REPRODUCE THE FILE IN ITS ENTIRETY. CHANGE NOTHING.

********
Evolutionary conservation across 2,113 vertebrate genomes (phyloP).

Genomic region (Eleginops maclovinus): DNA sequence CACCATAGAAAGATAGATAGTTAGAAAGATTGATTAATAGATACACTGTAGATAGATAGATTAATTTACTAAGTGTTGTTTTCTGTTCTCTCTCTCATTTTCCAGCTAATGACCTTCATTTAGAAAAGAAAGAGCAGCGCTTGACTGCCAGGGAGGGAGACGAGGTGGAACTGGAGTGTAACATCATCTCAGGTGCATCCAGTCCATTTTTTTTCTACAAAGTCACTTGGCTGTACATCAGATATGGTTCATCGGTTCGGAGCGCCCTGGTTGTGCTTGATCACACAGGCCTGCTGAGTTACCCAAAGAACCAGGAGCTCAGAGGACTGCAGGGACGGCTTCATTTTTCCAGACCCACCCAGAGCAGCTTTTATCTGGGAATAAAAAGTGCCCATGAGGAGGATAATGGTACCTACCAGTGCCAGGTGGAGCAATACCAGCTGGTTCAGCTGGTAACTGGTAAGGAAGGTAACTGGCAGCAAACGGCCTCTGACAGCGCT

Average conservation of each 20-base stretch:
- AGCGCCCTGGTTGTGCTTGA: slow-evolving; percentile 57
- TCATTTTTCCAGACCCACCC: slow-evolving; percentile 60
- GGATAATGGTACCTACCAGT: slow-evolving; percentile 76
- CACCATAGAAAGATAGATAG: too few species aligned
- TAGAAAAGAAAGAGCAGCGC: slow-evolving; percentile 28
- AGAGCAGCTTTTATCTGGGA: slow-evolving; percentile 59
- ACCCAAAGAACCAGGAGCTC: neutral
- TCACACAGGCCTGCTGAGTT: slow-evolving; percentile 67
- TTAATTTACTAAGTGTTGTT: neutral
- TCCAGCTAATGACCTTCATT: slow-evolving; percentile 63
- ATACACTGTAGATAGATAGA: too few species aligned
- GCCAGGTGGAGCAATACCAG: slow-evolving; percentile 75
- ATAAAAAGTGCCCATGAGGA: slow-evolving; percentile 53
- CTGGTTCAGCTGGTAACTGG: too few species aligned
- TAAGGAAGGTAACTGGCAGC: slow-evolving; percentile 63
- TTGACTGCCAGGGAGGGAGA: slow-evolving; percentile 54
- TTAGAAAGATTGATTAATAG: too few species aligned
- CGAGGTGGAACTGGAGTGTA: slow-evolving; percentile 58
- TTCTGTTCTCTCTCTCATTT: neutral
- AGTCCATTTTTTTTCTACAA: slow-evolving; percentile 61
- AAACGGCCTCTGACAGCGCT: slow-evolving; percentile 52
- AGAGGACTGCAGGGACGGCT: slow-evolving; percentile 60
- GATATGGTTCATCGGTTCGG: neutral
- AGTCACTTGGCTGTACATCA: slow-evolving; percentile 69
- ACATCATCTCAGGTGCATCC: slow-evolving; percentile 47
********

Evolutionary conservation across 2,113 vertebrate genomes (phyloP).

Genomic region (Eleginops maclovinus): DNA sequence CACCATAGAAAGATAGATAGTTAGAAAGATTGATTAATAGATACACTGTAGATAGATAGATTAATTTACTAAGTGTTGTTTTCTGTTCTCTCTCTCATTTTCCAGCTAATGACCTTCATTTAGAAAAGAAAGAGCAGCGCTTGACTGCCAGGGAGGGAGACGAGGTGGAACTGGAGTGTAACATCATCTCAGGTGCATCCAGTCCATTTTTTTTCTACAAAGTCACTTGGCTGTACATCAGATATGGTTCATCGGTTCGGAGCGCCCTGGTTGTGCTTGATCACACAGGCCTGCTGAGTTACCCAAAGAACCAGGAGCTCAGAGGACTGCAGGGACGGCTTCATTTTTCCAGACCCACCCAGAGCAGCTTTTATCTGGGAATAAAAAGTGCCCATGAGGAGGATAATGGTACCTACCAGTGCCAGGTGGAGCAATACCAGCTGGTTCAGCTGGTAACTGGTAAGGAAGGTAACTGGCAGCAAACGGCCTCTGACAGCGCT

Average conservation of each 20-base stretch:
- AGCGCCCTGGTTGTGCTTGA: slow-evolving; percentile 57
- TCATTTTTCCAGACCCACCC: slow-evolving; percentile 60
- GGATAATGGTACCTACCAGT: slow-evolving; percentile 76
- CACCATAGAAAGATAGATAG: too few species aligned
- TAGAAAAGAAAGAGCAGCGC: slow-evolving; percentile 28
- AGAGCAGCTTTTATCTGGGA: slow-evolving; percentile 59
- ACCCAAAGAACCAGGAGCTC: neutral
- TCACACAGGCCTGCTGAGTT: slow-evolving; percentile 67
- TTAATTTACTAAGTGTTGTT: neutral
- TCCAGCTAATGACCTTCATT: slow-evolving; percentile 63
- ATACACTGTAGATAGATAGA: too few species aligned
- GCCAGGTGGAGCAATACCAG: slow-evolving; percentile 75
- ATAAAAAGTGCCCATGAGGA: slow-evolving; percentile 53
- CTGGTTCAGCTGGTAACTGG: too few species aligned
- TAAGGAAGGTAACTGGCAGC: slow-evolving; percentile 63
- TTGACTGCCAGGGAGGGAGA: slow-evolving; percentile 54
- TTAGAAAGATTGATTAATAG: too few species aligned
- CGAGGTGGAACTGGAGTGTA: slow-evolving; percentile 58
- TTCTGTTCTCTCTCTCATTT: neutral
- AGTCCATTTTTTTTCTACAA: slow-evolving; percentile 61
- AAACGGCCTCTGACAGCGCT: slow-evolving; percentile 52
- AGAGGACTGCAGGGACGGCT: slow-evolving; percentile 60
- GATATGGTTCATCGGTTCGG: neutral
- AGTCACTTGGCTGTACATCA: slow-evolving; percentile 69
- ACATCATCTCAGGTGCATCC: slow-evolving; percentile 47